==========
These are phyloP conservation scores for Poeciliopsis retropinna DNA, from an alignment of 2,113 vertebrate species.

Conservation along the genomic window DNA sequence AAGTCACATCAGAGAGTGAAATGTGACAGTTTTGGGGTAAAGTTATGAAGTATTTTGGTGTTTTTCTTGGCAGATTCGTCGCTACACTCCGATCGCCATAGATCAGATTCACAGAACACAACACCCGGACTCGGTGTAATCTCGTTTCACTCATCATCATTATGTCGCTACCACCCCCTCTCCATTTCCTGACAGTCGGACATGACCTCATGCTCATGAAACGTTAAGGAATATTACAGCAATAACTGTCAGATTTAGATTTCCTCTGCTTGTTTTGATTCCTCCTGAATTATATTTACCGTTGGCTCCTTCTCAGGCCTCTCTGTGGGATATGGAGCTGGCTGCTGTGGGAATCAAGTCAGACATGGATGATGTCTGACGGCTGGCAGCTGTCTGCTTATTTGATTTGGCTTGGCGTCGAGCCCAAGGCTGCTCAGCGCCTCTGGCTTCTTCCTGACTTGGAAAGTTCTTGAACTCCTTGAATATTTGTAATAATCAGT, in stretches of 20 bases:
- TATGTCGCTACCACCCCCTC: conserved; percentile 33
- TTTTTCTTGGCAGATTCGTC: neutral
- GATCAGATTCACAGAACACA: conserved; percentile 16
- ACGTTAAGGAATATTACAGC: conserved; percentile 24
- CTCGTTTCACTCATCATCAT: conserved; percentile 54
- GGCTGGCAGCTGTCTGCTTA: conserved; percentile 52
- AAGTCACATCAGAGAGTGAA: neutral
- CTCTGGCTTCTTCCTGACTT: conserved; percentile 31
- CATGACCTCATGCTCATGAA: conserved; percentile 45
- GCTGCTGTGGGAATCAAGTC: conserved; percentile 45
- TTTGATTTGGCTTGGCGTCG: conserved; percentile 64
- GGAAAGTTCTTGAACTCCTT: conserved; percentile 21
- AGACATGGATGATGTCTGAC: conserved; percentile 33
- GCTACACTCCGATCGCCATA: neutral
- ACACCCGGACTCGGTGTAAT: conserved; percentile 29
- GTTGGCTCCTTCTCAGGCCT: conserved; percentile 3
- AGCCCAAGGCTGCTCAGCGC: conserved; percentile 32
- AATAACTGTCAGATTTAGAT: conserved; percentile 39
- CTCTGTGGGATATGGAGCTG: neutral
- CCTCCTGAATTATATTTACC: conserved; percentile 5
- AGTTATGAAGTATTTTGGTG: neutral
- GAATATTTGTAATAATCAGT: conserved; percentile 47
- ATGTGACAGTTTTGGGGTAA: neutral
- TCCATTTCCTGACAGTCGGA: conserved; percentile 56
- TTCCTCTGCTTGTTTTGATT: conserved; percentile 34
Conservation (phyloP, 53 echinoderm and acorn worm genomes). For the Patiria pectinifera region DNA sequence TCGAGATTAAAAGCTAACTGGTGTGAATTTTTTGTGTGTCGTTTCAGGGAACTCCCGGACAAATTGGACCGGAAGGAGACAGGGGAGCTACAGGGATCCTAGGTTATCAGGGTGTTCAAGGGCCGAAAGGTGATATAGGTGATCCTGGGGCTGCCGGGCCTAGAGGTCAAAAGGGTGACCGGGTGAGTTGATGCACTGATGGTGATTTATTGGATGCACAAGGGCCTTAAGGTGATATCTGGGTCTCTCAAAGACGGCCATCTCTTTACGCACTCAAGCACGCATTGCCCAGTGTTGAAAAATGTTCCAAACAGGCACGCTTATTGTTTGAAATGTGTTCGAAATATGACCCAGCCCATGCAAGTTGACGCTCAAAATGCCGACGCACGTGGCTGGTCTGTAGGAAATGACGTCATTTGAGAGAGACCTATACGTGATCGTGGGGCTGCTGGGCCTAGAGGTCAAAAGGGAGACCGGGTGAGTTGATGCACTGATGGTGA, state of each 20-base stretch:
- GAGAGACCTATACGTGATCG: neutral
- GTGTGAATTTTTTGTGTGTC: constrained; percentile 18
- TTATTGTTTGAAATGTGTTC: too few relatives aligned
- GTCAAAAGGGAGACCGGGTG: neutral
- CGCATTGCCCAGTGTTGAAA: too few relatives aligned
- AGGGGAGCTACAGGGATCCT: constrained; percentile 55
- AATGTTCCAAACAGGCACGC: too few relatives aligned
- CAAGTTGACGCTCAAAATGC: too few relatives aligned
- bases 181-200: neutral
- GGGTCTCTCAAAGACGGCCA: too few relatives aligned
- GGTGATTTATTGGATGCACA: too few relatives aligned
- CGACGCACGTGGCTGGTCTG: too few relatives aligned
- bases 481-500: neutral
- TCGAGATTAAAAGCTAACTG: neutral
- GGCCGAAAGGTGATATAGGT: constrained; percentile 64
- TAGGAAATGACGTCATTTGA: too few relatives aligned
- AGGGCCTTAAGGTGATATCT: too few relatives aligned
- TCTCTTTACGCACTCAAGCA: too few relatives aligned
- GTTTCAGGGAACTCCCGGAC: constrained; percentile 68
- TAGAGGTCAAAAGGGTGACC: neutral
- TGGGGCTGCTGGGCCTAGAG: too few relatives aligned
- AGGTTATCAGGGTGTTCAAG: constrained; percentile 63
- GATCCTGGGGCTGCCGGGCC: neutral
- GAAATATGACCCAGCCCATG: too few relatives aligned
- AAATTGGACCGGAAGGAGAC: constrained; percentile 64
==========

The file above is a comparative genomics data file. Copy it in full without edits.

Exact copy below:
These are phyloP conservation scores for Poeciliopsis retropinna DNA, from an alignment of 2,113 vertebrate species.

Conservation along the genomic window DNA sequence AAGTCACATCAGAGAGTGAAATGTGACAGTTTTGGGGTAAAGTTATGAAGTATTTTGGTGTTTTTCTTGGCAGATTCGTCGCTACACTCCGATCGCCATAGATCAGATTCACAGAACACAACACCCGGACTCGGTGTAATCTCGTTTCACTCATCATCATTATGTCGCTACCACCCCCTCTCCATTTCCTGACAGTCGGACATGACCTCATGCTCATGAAACGTTAAGGAATATTACAGCAATAACTGTCAGATTTAGATTTCCTCTGCTTGTTTTGATTCCTCCTGAATTATATTTACCGTTGGCTCCTTCTCAGGCCTCTCTGTGGGATATGGAGCTGGCTGCTGTGGGAATCAAGTCAGACATGGATGATGTCTGACGGCTGGCAGCTGTCTGCTTATTTGATTTGGCTTGGCGTCGAGCCCAAGGCTGCTCAGCGCCTCTGGCTTCTTCCTGACTTGGAAAGTTCTTGAACTCCTTGAATATTTGTAATAATCAGT, in stretches of 20 bases:
- TATGTCGCTACCACCCCCTC: conserved; percentile 33
- TTTTTCTTGGCAGATTCGTC: neutral
- GATCAGATTCACAGAACACA: conserved; percentile 16
- ACGTTAAGGAATATTACAGC: conserved; percentile 24
- CTCGTTTCACTCATCATCAT: conserved; percentile 54
- GGCTGGCAGCTGTCTGCTTA: conserved; percentile 52
- AAGTCACATCAGAGAGTGAA: neutral
- CTCTGGCTTCTTCCTGACTT: conserved; percentile 31
- CATGACCTCATGCTCATGAA: conserved; percentile 45
- GCTGCTGTGGGAATCAAGTC: conserved; percentile 45
- TTTGATTTGGCTTGGCGTCG: conserved; percentile 64
- GGAAAGTTCTTGAACTCCTT: conserved; percentile 21
- AGACATGGATGATGTCTGAC: conserved; percentile 33
- GCTACACTCCGATCGCCATA: neutral
- ACACCCGGACTCGGTGTAAT: conserved; percentile 29
- GTTGGCTCCTTCTCAGGCCT: conserved; percentile 3
- AGCCCAAGGCTGCTCAGCGC: conserved; percentile 32
- AATAACTGTCAGATTTAGAT: conserved; percentile 39
- CTCTGTGGGATATGGAGCTG: neutral
- CCTCCTGAATTATATTTACC: conserved; percentile 5
- AGTTATGAAGTATTTTGGTG: neutral
- GAATATTTGTAATAATCAGT: conserved; percentile 47
- ATGTGACAGTTTTGGGGTAA: neutral
- TCCATTTCCTGACAGTCGGA: conserved; percentile 56
- TTCCTCTGCTTGTTTTGATT: conserved; percentile 34
Conservation (phyloP, 53 echinoderm and acorn worm genomes). For the Patiria pectinifera region DNA sequence TCGAGATTAAAAGCTAACTGGTGTGAATTTTTTGTGTGTCGTTTCAGGGAACTCCCGGACAAATTGGACCGGAAGGAGACAGGGGAGCTACAGGGATCCTAGGTTATCAGGGTGTTCAAGGGCCGAAAGGTGATATAGGTGATCCTGGGGCTGCCGGGCCTAGAGGTCAAAAGGGTGACCGGGTGAGTTGATGCACTGATGGTGATTTATTGGATGCACAAGGGCCTTAAGGTGATATCTGGGTCTCTCAAAGACGGCCATCTCTTTACGCACTCAAGCACGCATTGCCCAGTGTTGAAAAATGTTCCAAACAGGCACGCTTATTGTTTGAAATGTGTTCGAAATATGACCCAGCCCATGCAAGTTGACGCTCAAAATGCCGACGCACGTGGCTGGTCTGTAGGAAATGACGTCATTTGAGAGAGACCTATACGTGATCGTGGGGCTGCTGGGCCTAGAGGTCAAAAGGGAGACCGGGTGAGTTGATGCACTGATGGTGA, state of each 20-base stretch:
- GAGAGACCTATACGTGATCG: neutral
- GTGTGAATTTTTTGTGTGTC: constrained; percentile 18
- TTATTGTTTGAAATGTGTTC: too few relatives aligned
- GTCAAAAGGGAGACCGGGTG: neutral
- CGCATTGCCCAGTGTTGAAA: too few relatives aligned
- AGGGGAGCTACAGGGATCCT: constrained; percentile 55
- AATGTTCCAAACAGGCACGC: too few relatives aligned
- CAAGTTGACGCTCAAAATGC: too few relatives aligned
- bases 181-200: neutral
- GGGTCTCTCAAAGACGGCCA: too few relatives aligned
- GGTGATTTATTGGATGCACA: too few relatives aligned
- CGACGCACGTGGCTGGTCTG: too few relatives aligned
- bases 481-500: neutral
- TCGAGATTAAAAGCTAACTG: neutral
- GGCCGAAAGGTGATATAGGT: constrained; percentile 64
- TAGGAAATGACGTCATTTGA: too few relatives aligned
- AGGGCCTTAAGGTGATATCT: too few relatives aligned
- TCTCTTTACGCACTCAAGCA: too few relatives aligned
- GTTTCAGGGAACTCCCGGAC: constrained; percentile 68
- TAGAGGTCAAAAGGGTGACC: neutral
- TGGGGCTGCTGGGCCTAGAG: too few relatives aligned
- AGGTTATCAGGGTGTTCAAG: constrained; percentile 63
- GATCCTGGGGCTGCCGGGCC: neutral
- GAAATATGACCCAGCCCATG: too few relatives aligned
- AAATTGGACCGGAAGGAGAC: constrained; percentile 64